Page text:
poration? Under government control, the
people could seoure a correct rate, and pro
tect the laborers in their wages."
At the close of Mr. Wharton's address Mr.
Waters introduced S. S. King, of Wyandotte
county, candidate of the People's party for
congressional honors in the Second district.
His speech was replete with gleanings and
comparisons, showing the baneful effects of
olass and special legislation that had been
placed on the statute books favoring the
rapid concentration of the country's wealth
in the hands of the few, "who neither toil
nor spin," and whose couree, unless cheoked,
would enslave the common people, and
bring wreck and ruin to the institutions of
our forefathers. He urged that the wage-
workers and soil-tillers of the south and
west should unite, and by keeping in the
middle of the road, fight the common enemy
to a suocessful issue, fully realizing that the
same laws that now make millionaires make
the beggars and paupers of the earth. "We
are called calamity howlers. Let up adopt
that name and howl until we are freed from
oppression. The financial legislation; the
railroad legislation; the bank and bond
legislation, are the causes, of our oppression."
After a bounteous spread a la picnic, Mr.
Waters introduced Hon. L. D. Lewelling, of
Sedgwick county, candidate for governor
on the People's ticket, by saying that Mr.
Lewelling was "the only capitalist on the
Peopel's state ticket." Mr. Lewelling re
plied "that if he could get all his earthly
possessions gathered together he might be
able to buy only an average sized farm in
Lyon county;" in fact, he fully realized
that we must intelligently act, and "stand
up for Kansas by turning the rascals out,"
thereby saving to ourselves collectively the
right of humanity and the property results
of our years of hard labor." His address
was an arraignment of the bad legislation
forced upon the people through their neg
lect and confidence in the partisan political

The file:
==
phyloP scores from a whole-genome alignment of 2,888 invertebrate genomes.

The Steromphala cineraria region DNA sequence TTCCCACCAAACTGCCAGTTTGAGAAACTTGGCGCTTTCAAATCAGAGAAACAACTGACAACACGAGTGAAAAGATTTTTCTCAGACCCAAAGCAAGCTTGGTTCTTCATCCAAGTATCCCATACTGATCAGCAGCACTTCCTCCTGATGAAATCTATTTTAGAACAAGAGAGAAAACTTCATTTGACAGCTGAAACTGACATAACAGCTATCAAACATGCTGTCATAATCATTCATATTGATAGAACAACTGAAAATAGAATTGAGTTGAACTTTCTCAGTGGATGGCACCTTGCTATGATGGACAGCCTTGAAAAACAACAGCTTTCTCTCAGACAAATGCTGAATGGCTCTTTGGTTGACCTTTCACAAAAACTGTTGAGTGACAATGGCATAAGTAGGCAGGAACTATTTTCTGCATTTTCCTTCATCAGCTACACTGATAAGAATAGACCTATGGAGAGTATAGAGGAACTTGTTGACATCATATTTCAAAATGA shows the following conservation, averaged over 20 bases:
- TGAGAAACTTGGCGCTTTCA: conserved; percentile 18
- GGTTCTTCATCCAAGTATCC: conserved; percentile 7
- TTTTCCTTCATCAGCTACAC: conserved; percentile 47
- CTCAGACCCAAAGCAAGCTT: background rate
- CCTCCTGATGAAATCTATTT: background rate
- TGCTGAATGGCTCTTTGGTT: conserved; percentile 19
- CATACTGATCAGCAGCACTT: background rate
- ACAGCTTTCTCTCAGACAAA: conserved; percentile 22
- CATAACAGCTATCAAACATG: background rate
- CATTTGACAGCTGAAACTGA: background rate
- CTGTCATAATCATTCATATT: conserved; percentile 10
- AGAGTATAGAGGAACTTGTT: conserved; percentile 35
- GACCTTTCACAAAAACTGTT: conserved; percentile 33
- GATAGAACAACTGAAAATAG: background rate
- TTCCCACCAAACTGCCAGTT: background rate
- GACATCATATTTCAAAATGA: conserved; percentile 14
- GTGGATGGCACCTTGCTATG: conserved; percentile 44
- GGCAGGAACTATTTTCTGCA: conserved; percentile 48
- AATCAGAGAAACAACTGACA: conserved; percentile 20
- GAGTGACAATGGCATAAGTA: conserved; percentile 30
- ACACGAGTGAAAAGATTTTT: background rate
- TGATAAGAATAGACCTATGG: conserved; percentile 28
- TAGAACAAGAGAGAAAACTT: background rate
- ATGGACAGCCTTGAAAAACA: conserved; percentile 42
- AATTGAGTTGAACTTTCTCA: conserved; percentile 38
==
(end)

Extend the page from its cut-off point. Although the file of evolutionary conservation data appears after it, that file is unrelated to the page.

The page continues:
affiliations of the past thirty years.
He was followed by Col. W. A. Harris, of
Leavenworth county, candidate for con-gressman-at-large,
who delivered a brief
speech, and announced that he with others
would speak at Whitley's opera house during
the evening, mentioning that Hoi. Mr.
Wheat, of Iowa, was present, who would
make the dosing address for the afteAoon.
Mr. Wheat on his appearance on the'plat
form was right royally greeted, an- for
nearly two hours poured hot shot into the
fallacies and morbid pretensions of tin op
position. His ideas were plainly stated,
giving no possible excuse for misunder
standing his meaning or impugning his
motives. It was the logical, witty and
home-spun speech of the day, and taught
every reader "that he who runs may read."
Twilight was ushered in by a torch-light
procession of more than a half-mile in
length, headed by the People's party band,
and during the line of march was finely set
off by a fine display qf fireworks. The
march ended, and then the rush was made
for the opera house, whose capacity was not
equal to the emergency, resulting in an
overflow that were disappointed in not
gaining admission to hear the speeches of
Messrs. Harris, King, Lewelling and Wheat..
The principal address of the evening was
that of Mr. Harris, whose history and logi
cal argument pertaining to the three great
questions land, transportation, and money
were in all probability never before so
ably disoused within the walls of the old
Whitley.
Take it all in all, the day and evening
meetings were typical of those of two years
ago, enriohed by the experience of addi
tional study and a more serious and sober
conviction that the candidates who confront
us, the wrongs of whioh the great mass of
common people complain, must be deter
mined by a conservative and intelligent use
of the ballot. ' B.
L. D. Lewelling la a "wholesale butter
merchant," according to the Wichita
directory. The directory which ratee him
as a capitalist was printed before he en-.
tored business, and at a time when the
boom made every man a capitalist
!